Where day and night meet

On September 25, New York City will observe that magical moment, when day and night are the same length.

For you in Miami, that magical moment will be on September 27.

But wait! We hear you cry. The equinox is September 22!

You’re right. And so are we.

September 22 this year marks the “equinox” everywhere in the world, except on the other side of the International Date Line, when it’s September 23. In the Northern Hemisphere, it’s the “autumnal equinox,” the transition from summer to fall. In the Southern Hemisphere, It’s the “vernal equinox,” the transition from winter to spring.

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“Equinox” is Latin for “equal night,” and many people think it marks when the length of day and night are equal.

Would that it were so simple.

The length of day and night are not the same on the “equinox.” You can tell, because sunrise and sunset times are not the same. When the sunset and sunrise times are 12 hours apart, it’s called the “equilux,” which is Latin for “equal light.”

In New York City, “equilux” will be September 25, when both sunrise and sunset are scheduled for 6:47. It won’t be an exact “equilux,” because the day will be about one second longer than the night, but an “equilux” it is nonetheless: It’s the separation of day and night by less than a minute and that counts.

Because the Earth is not flat, or so we believe, the day length changes as you move north or south, so the “equilux” day will change. That’s why Miami won’t have the “equilux” until September 27, when both sunrise and sunset are scheduled for 7:11. If you live close to the Equator, though, you’re out of luck: There is no “equilux” there, because the day and night never are the same length. In fact, they don’t vary much at all, unlike closer to the poles. But you still get an “equilux.”

In the spring, the process is reversed, when the “equilux” occurs a couple of days before the “equinox.”

This requires a bit of astronomy: The Earth, like many of its inhabitants, is a little askew.  It’s tilted about 25 degrees from vertical. When its Northern Hemisphere points towards the Sun, it’s summer. When it points away, winter. When the Sun is directly above the equator, the division between the Northern and Southern Hemispheres, that’s the equinox. It’s measured astronomically, by the position of the Sun.

But the Earth also has an atmosphere, thankfully, and that acts as a lens. The sky gets light before dawn, and is still light after sunset. The Sun actually rises a few minutes later than we think and sets a few minutes earlier, as the atmosphere’s refraction effect takes hold.

In addition, it’s actually lighter longer than what sunrise and sunset times would have you believe. In fact, the sunrise time is only one way to measure, um, the sun rise. You have entered the “twilight zone,” where light is a matter of degrees.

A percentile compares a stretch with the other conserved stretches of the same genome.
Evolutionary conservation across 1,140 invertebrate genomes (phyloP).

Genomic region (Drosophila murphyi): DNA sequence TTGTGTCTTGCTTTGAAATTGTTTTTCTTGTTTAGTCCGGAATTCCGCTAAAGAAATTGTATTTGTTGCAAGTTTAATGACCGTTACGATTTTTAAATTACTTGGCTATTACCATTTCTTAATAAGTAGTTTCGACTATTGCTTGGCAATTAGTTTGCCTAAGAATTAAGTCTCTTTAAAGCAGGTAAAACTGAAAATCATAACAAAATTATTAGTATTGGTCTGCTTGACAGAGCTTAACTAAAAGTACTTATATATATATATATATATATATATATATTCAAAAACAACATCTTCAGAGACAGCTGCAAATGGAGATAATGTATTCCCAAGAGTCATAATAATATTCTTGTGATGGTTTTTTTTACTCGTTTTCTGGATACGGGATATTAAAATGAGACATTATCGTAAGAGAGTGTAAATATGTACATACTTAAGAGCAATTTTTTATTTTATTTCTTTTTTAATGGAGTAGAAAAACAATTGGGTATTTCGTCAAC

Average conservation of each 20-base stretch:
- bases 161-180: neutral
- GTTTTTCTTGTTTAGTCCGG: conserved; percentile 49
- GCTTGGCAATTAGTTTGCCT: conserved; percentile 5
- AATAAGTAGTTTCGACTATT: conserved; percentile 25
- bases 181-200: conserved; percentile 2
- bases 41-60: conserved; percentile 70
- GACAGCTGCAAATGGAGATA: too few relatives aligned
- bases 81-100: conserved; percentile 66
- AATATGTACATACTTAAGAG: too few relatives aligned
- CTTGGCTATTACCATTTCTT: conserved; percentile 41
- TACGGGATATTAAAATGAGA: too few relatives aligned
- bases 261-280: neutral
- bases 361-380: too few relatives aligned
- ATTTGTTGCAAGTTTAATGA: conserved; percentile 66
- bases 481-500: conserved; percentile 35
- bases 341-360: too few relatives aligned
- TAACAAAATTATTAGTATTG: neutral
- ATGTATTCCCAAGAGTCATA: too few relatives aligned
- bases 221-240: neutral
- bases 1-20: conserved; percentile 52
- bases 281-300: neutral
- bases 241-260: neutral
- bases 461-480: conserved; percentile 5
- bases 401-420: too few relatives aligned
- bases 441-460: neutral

First we have “astronomical twilight,” where the Sun is still below the horizon (18 degrees to be exact), but the faintest fading of darkness has begun. In “nautical twilight,” the horizon is just visible, though the Sun is still 12 degrees below it. “Civil” twilight is for the rest of us, when the Sun is 6 degrees below the horizon but there’s enough light to clearly see things around you. (There are corresponding “twilights” for sunsets.)

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All that “twilight” is not included in local “sunrise” and “sunset” times, when the upper edge of the Sun appears to touch the horizon. That time is somewhat approximate, because it will depend on atmospheric conditions, your elevation, etc.

So the “equilux” is also not an exact science, unlike the “equinox.”

Why haven’t you ever heard of this “equilux”? The Macmillan dictionary’s Buzzwords blog  says it first showed up around 2006, but cites no sources. You won’t find it in most dictionaries, including Merriam-Webster’s Unabridged and the Oxford English Dictionary; even astronomy sites rarely use it, though it shows up occasionally. And because there is no one “equilux” the way there is one “equinox,” it’s harder to pin down.

You’ll just have to take our word for it.

On a related matter, the Sun’s appearing larger at sunrise and sunset is a Ponzo scheme, not refraction. As a Cornell astronomy site explains, “The brain thinks that objects on the horizon should be farther away than objects overhead; since the Sun is the same apparent size in both places, the brain concludes that the Sun is physically bigger when it’s on the horizon, and thus tricks you into thinking that the angular size is bigger than when it’s overhead.” This illusion, first described in 1911 by an Italian psychologist, Marco Ponzo, is the same as those mind tricks like this:

Now you can spend the “equinox” convincing yourself that those two horizontal lines are like an “equilux”: Both lines are the same length.

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Merrill Perlman managed copy desks across the newsroom at the New York Times, where she worked for twenty-five years. Follow her on Twitter at @meperl.

TOP IMAGE: Image via Wikimedia Commons